“One is battery-electric, for smaller, mobile equipment,” says Kidd. “Cable-electric will be more efficient for cranes or piling rigs, whose work is often stationary. They may track across site on a battery, then plug in to work. Finally, for excavators over 20 tonnes and articulated haulers, we expect the solution to be hydrogen.”



tonnes of hydrogen supply to low emission road construction


Remarkably, National Highways has launched a procurement for 6,000 tonnes of hydrogen to supply its delivery partners and combine demand across all three Lower Thames contracts. In doing so, it aims to create a hydrogen economy across the Thames Estuary and a hydrogen capability across UK construction.
“It’s part of what it takes to be a pathfinder,” says Kidd. “Going to market early gives hydrogen suppliers time to get in shape, relative to construction. The major equipment manufacturers all have hydrogen programmes. Procuring our own hydrogen takes a major reason not to adopt off the table.”

Steel’s carbon-intensity depends entirely on how it is manufactured and UK producers are already transitioning from coal-burning blast furnaces to electric arc furnaces. Because the end-product is exactly the same, the only variable to consider is the relative carbon-intensity of steel production. Concrete presents an altogether more complex picture.


“Concrete gets very technical very quickly,” says Kidd. “There are millions of recipes, but they all contain cement, which produces about 8% of global emissions. Both the energy consumed and the chemistry itself contribute to emissions from cement production. Fundamentally, we can either reduce the carbon-intensity of cement, or displace it with other materials, which enhance the concrete’s binding properties.”

Eventually, Kidd foresees the application of carbon capture and storage technology to cement production, though this would inevitably cost more than simply releasing CO2 up a chimney. In the nearer term, ground granulated blast-furnace slag (GGBS) or calcined clays may offer feasible cement replacements in lower-carbon concretes. Kidd believes cement and concrete producers are awake to challenges they must solve to continue doing business in the coming decades. After all, road-building’s green future will not stop at UK shores.

“Globally, Europe is leading the way,” says Kidd. “We’ve looked at how the Netherlands has focused on getting operational emissions to zero. On embodied carbon, Oslo in Norway has forged ahead with bullish requirements for the construction sector. They have numerous sites using only zero-emissions equipment. Certainly, that provided some inspiration for us.”

 10% of global carbon emissions come from construction


The importance of protecting nature


Biodiversity is a major focus. The new roads will be 80% underground or behind embankments while building tunnels instead of a bridge will safeguard protected wetlands. Lower Thames Crossing will plant a million trees, create seven green bridges, two public parks, 22 ponds, 12 miles of hedgerow and a 95-hectare community woodland. Overall, it will create three times more woodland than it removes.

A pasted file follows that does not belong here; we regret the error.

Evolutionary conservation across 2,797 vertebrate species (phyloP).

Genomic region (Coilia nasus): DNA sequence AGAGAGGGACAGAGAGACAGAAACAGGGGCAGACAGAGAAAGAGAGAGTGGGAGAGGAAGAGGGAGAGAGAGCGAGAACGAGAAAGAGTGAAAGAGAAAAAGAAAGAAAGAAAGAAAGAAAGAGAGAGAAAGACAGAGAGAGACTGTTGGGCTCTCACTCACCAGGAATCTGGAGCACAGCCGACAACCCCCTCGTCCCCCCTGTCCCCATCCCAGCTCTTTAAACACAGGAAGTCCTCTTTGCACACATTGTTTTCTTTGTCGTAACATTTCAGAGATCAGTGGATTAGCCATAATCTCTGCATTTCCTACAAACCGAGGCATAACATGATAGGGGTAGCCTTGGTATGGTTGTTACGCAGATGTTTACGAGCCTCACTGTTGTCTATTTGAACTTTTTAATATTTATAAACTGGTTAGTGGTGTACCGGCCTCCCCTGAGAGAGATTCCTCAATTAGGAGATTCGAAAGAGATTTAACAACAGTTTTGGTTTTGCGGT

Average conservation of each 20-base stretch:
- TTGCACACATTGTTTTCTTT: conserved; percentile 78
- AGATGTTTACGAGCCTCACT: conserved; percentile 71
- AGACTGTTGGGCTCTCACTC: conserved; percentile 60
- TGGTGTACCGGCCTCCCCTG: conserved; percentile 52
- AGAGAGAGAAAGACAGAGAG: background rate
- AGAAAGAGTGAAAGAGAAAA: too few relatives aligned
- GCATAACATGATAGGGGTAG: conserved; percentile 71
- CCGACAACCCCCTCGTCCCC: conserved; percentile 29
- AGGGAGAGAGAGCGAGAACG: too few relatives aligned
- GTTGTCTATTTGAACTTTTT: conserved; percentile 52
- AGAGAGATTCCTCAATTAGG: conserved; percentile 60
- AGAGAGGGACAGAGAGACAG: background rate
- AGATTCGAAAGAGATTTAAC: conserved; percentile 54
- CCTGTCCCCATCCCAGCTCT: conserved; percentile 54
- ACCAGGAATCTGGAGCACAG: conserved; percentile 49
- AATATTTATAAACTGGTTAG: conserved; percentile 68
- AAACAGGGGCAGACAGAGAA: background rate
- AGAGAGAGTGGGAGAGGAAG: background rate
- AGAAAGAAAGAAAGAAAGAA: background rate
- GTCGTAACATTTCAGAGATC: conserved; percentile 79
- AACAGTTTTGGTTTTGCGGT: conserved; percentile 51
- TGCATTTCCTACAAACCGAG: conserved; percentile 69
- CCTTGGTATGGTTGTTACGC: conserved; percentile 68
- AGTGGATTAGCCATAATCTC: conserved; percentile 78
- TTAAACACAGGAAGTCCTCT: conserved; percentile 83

We’re connecting existing wildlife habitats and providing new ones. We’re creating almost 40 miles of footpaths, cycle-paths and bridleways – three miles of new pathway for every mile of road

“We’re connecting existing wildlife habitats and providing new ones,” says Kidd. “We’re creating almost 40 miles of footpaths, cycle-paths and bridleways – three miles of new pathway for every mile of road. Alongside strategic infrastructure, we think holistically about the legacy we leave in the landscape.”



Low carbon road construction

Design was shaped by the most extensive consultation exercise ever undertaken for a UK road scheme, eliciting over 90,000 responses. This resulted in moving tunnel entrances further from the river, lowering the level of roads, redesigning junctions, changing most of the route from two to three lanes in both directions and widening tunnels accordingly. But still, the Lower Thames Crossing awaits approval for work to commence in 2026.

A development consent order application was submitted in 2022 with an examination process with the Planning Inspectorate concluding at the end of 2023. “Based on their report, we expect a decision from the Secretary of State next summer,” says Kidd. “Beyond that, we will just need the green light from government to get started.’

The Lower Thames Crossing will nearly double Thames-crossing road capacity east of London. Based on standardised regional traffic models, National Highways believes it will divert 13 million journeys from Dartford, especially goods vehicles headed north from channel ports. It may reduce emissions from stop-start driving in congestion, though Kidd is cautious on this point.
lowering carbon emissions from road construction
“Generally, improving traffic flows increases vehicle efficiency and yields a carbon reduction,” he says. “But the Lower Thames Crossing may open in 2032, by which time the vehicle fleet will look quite different. Over the asset’s 60-year accounting or 100-year operational lifespan, the vast majority of journeys will be net-zero journeys.”

The scheme is not without detractors, who claim more roads simply create more traffic, or that the UK would be better-served moving freight by rail, or using northern ports for northern destinations. But National Highways’ remit is limited to making roads as sustainable as possible in supporting the journeys people need to make.

“Even doubling rail network capacity would barely move the dial relative to freight movements by road,” says Kidd. “Extreme congestion at Dartford really makes the case on its own. From an economic or a driving perspective, we haven’t modelled any scenario where you regret building the Lower Thames Crossing.” 

Read the full version of this article in Intertraffic World 2024